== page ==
Scotland Yard’s anti-corruption squad has arrested two police officers on suspicion of corrupt links to central London businessmen.
The officers, a sergeant and constable based in the Westminster Licensing Unit, were arrested along with two businessmen on suspicion of conspiring to commit misconduct in public office after a “long-running operation”, the Metropolitan Police said.
The men, who have not been named, were being questioned at police stations in London while officers searched residential, business and police premises for evidence.
The unit, which is the biggest and busiest of its kind in the UK and is run jointly by the police and the local council, is responsible for granting alcohol and entertainment licences in the busy central London districts.
Detectives investigating the case refused to comment on the scale and precise nature of the alleged corruption, but a Met statement said it centred on “inappropriate relationships between the police officers and people running local businesses”. The sergeant was arrested at Scotland Yard, while the constable was arrested at his home address, police said.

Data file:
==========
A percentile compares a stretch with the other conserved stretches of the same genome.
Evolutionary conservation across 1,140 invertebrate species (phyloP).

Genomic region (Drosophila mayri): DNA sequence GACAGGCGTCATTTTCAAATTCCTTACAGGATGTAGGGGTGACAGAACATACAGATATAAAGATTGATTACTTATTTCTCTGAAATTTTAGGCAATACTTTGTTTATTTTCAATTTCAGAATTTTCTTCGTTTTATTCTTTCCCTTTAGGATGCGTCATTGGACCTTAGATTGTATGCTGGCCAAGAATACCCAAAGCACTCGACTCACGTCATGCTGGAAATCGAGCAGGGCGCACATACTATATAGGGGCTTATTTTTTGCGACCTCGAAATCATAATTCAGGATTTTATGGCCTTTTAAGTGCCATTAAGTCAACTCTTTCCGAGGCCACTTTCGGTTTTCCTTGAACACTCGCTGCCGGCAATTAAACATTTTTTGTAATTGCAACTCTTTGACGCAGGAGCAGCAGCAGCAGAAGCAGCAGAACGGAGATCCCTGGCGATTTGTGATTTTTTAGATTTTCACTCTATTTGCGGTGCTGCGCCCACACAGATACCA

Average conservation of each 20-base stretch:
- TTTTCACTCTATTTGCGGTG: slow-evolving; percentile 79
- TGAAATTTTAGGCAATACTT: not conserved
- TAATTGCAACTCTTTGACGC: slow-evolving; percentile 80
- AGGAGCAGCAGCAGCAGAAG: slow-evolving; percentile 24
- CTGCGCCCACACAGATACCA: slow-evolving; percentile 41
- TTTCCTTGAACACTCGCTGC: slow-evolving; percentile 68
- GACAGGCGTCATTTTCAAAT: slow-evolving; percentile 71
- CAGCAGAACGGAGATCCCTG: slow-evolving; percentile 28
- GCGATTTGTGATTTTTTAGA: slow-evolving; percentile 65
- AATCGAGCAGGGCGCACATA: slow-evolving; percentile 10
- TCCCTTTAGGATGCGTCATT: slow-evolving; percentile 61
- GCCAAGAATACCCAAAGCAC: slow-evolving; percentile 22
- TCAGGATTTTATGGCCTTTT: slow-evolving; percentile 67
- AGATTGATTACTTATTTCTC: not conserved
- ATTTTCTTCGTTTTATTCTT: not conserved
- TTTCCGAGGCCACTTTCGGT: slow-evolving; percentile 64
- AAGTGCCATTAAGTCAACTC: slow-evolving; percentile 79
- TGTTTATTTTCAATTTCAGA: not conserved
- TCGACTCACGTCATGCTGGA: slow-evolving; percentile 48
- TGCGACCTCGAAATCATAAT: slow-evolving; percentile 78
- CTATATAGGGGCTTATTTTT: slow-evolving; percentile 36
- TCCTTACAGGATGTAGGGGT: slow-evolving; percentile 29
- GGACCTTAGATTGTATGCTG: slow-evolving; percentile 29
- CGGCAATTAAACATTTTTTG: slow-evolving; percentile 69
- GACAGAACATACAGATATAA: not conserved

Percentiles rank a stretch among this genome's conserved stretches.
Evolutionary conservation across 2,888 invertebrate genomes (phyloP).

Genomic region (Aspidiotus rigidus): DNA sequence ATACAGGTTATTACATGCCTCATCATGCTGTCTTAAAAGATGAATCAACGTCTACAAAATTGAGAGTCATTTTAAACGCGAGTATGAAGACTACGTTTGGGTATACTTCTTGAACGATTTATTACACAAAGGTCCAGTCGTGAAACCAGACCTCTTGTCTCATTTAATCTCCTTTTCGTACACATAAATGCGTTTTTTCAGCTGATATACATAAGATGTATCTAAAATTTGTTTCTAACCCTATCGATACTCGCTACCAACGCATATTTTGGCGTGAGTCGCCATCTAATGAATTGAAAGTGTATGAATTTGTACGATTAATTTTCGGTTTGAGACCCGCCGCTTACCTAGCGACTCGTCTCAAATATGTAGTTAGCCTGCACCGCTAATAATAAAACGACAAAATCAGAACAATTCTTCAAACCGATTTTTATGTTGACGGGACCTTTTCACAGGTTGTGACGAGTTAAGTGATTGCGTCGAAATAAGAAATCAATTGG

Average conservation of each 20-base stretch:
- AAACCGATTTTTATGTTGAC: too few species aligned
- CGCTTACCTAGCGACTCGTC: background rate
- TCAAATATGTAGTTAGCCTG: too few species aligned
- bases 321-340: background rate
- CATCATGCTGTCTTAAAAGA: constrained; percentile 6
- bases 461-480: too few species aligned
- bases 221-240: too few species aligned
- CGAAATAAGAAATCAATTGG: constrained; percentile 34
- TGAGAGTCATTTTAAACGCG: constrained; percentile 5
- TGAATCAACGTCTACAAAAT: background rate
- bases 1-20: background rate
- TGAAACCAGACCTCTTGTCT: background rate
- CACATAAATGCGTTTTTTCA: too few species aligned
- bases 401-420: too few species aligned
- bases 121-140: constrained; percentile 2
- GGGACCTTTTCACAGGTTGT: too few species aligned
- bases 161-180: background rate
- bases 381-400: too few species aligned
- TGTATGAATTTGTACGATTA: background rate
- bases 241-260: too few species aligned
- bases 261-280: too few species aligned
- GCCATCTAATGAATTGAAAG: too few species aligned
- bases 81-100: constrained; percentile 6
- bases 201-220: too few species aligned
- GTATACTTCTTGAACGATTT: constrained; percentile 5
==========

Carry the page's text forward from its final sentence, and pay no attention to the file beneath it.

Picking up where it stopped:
Their alleged co-conspirators, both men aged 48, were arrested at their homes in Slough, Berkshire, and Camden, north London.
They were taken for questioning at police stations in west and north London as detectives from the Met’s Directorate of Professional Standards (DPS) executed nine search warrants.
Detective Chief Inspector Tom Whorwood of the DPS Anti-Corruption Command, said: “These arrests are part of a long-running intelligence operation. It was started in response to allegations of corruption by Westminster Licensing officers and inappropriate relationships between the police officers and certain people running local businesses.”
A Scotland Yard spokeswoman added later there would be no further comment while the men are in custody.
A Westminster City Council spokeswoman said: “This is a matter for the police but we are co-operating fully with their investigation. No Westminster City Council staff have been involved and the operation of the licensing service is not affected.”Reuse content